It happened again and again. Merrie would somehow wake up to silence and have to pull her body together again. By the time she started to regain her senses, the sunlight came and set her on fire.
It was torture, slow and inescapable. Every time she woke up to the silence in her chest, she knew she would be immolated before she could rescue herself. The silence became a terrible dread, a fear and loathing for whatever kept her coming back to life only to suffer again.
Time slowly intruded on her mind. When she first awoke, it was a moonless night. Later, she watched the moon rise as a brilliant shard of light that she couldn’t suffer to look at. She knew that she would grew accustomed to the stars, but the moon refused to be anything other than painfully blinding. At least it didn’t burn her skin away.
She also saw that she had limited time. The trees and plants were still rotting away, the leaves falling to the ground as they died. The poisoned stream continued to rot away at the forest. It also removed more of her protections from the sunlight; it speared her body faster every morning. Soon, she wouldn’t have much time to do anything besides die if she didn’t do something.
After a few cycles of pity and death, Merrie realized she couldn’t give up. She learned how to coalesce her body faster. Her waking wasn’t just regaining consciousness, it was also pulling her body together from the darkness around the trees to regain her shadowy form. The anchor was her collar, the shadows naturally gathered around it as soon as the evening light faded.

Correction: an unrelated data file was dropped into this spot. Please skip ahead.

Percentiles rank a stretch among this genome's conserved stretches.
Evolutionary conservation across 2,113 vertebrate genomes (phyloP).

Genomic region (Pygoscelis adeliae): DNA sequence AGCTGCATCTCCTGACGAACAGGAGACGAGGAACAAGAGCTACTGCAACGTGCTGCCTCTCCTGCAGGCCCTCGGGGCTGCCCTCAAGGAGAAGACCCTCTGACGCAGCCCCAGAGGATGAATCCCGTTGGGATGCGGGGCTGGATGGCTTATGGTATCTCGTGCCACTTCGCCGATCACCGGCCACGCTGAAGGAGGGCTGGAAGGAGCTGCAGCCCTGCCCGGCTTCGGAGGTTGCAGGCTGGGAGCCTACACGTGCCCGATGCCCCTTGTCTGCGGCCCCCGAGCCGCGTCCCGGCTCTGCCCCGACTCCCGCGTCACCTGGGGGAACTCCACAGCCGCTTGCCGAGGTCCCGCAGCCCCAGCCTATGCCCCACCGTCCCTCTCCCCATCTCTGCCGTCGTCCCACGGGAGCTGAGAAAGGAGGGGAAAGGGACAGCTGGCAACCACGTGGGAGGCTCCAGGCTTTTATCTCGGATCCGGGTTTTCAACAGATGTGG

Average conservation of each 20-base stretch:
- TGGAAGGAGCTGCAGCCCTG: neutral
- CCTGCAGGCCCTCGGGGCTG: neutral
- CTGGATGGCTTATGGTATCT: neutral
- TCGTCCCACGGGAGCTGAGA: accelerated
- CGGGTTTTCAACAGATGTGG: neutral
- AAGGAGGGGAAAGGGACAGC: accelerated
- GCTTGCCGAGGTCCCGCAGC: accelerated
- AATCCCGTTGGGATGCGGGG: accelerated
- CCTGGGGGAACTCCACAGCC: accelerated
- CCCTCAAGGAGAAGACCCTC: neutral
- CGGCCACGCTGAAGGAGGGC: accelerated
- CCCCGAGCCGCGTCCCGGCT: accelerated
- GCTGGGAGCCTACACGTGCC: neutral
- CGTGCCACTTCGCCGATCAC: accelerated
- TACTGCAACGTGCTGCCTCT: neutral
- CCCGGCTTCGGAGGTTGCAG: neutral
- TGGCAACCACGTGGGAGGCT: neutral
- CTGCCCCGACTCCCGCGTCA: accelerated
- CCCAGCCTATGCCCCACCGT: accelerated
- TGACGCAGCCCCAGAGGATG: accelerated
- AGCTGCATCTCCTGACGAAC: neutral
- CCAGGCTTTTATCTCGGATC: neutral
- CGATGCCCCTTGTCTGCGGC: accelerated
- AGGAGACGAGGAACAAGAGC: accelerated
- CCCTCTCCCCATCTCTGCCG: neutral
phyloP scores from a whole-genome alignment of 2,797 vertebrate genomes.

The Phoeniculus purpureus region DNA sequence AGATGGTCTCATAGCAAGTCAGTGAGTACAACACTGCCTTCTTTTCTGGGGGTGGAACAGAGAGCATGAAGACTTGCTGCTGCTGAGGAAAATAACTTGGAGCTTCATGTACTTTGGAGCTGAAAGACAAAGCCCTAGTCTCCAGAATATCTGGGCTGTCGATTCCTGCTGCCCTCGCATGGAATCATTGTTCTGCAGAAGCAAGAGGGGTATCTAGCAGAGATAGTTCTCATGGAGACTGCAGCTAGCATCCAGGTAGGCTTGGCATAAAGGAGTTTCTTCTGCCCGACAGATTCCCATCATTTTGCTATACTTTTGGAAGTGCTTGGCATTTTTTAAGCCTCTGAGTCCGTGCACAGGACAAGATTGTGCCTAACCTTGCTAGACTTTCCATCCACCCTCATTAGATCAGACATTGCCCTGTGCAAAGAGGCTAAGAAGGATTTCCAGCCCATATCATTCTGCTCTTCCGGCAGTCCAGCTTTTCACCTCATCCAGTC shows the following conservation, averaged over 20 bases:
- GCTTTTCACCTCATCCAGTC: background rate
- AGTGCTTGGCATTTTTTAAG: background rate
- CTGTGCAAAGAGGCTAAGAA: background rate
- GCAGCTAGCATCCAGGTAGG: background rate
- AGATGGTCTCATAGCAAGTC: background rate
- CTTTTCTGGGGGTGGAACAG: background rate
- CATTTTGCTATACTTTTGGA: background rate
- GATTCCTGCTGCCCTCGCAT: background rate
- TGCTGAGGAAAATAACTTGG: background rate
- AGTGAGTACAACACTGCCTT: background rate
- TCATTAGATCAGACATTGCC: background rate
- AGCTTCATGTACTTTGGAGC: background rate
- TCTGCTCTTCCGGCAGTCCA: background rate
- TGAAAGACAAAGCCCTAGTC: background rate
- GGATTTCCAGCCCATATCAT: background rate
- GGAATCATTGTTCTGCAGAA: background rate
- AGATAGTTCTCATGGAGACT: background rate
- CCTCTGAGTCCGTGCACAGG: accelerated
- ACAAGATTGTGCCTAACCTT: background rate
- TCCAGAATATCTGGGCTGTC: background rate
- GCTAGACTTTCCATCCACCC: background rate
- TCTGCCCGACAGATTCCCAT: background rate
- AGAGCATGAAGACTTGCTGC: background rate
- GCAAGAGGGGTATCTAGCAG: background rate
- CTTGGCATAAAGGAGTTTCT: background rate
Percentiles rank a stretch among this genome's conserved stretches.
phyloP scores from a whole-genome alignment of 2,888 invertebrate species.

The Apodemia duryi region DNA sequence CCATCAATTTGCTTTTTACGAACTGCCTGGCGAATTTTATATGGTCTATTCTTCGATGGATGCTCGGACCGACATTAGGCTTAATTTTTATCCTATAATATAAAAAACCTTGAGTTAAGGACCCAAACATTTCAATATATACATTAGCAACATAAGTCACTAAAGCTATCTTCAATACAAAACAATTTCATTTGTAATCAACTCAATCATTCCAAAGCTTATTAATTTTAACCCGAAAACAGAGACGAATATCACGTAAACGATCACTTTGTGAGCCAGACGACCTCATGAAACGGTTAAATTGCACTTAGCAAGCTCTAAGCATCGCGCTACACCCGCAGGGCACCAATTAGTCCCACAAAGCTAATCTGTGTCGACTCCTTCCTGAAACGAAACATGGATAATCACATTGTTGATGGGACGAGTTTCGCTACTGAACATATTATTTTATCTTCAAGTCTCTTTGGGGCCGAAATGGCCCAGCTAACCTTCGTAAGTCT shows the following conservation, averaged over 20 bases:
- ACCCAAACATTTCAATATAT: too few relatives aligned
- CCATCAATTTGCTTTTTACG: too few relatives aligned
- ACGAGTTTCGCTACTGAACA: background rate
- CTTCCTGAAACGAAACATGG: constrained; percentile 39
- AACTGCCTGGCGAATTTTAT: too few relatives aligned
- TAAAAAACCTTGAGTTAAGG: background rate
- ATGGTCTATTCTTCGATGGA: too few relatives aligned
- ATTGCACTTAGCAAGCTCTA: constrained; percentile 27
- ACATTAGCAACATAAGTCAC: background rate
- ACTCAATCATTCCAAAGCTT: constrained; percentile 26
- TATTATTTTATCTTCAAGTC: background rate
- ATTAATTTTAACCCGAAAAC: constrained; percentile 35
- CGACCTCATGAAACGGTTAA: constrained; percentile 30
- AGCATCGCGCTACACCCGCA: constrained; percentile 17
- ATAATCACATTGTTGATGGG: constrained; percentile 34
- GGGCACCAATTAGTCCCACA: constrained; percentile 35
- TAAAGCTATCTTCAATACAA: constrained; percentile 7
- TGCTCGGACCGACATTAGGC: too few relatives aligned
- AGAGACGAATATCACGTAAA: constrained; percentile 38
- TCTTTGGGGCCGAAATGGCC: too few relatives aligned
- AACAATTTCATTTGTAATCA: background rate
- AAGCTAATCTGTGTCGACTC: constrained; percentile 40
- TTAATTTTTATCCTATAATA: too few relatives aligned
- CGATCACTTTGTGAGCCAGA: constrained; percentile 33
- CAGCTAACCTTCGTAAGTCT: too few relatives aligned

Punctuated by the rhythm of rebirth and immolation, Merrie began to change her environment. She spent an entire day pushing leaves into the pit. She took another day to drag a branch over to her waking spot before she burned away. Day after day, she created a nest to protect herself from the shadows.
Each time, she worked in silence. She wanted to hear her heart beat in her chest, to feel it straining as she shoved a pile of leaves with her face and breasts back into the pit. The stillness hung around her, a dread that did nothing to darken her life.
She remembered her master, Kine. He used to finger her when they had a quiet time together. It was the same rhythm: beat, beat, beat, silence. It was his favorite part of a song that she couldn’t remember anymore. Just three notes and silence, but he used it when he fingered against her, when he drummed against the table in impatience, and that rhythm kept with her long after he was gone. She remembered how the collar had thumped against her chest with the same beat before the Lord of Shadows had consumed her.
Memories of Kine’s death haunted her. It kept playing over and over in her head, the agonizing emotions and sensations of having her heart and spirit ripped out clawing through her consciousness. She cried out silently as she pushed herself to create a shelter. She felt the tears on her cheeks splashing down against her skin and along the ground. The trail behind her was always rotted away from her sorrow.
It was easier to face his death when it was sealed away in a pit of despair. But her fight with Lemetri had cracked open the mental barriers that prevented her from experiencing the full onslaught of the memories.
She couldn’t stop. Tears continued to rot the ground as she force herself to push more leaves and branches into her shelter.
Just when she had enough leaves and branches to shield herself from the day, she lost a day just thinking about her former master. She missed him. She craved the times when she teased him and when he caged her. The fighting, the fucking, the loving. It was supposed to be the end for her, a peaceful life where she finally had everything she wanted.
It was a new despair that held her down as she just watched the sun rise up. She didn’t even cry out when the light burned away her body, sending her into a torment of light before the darkness took her.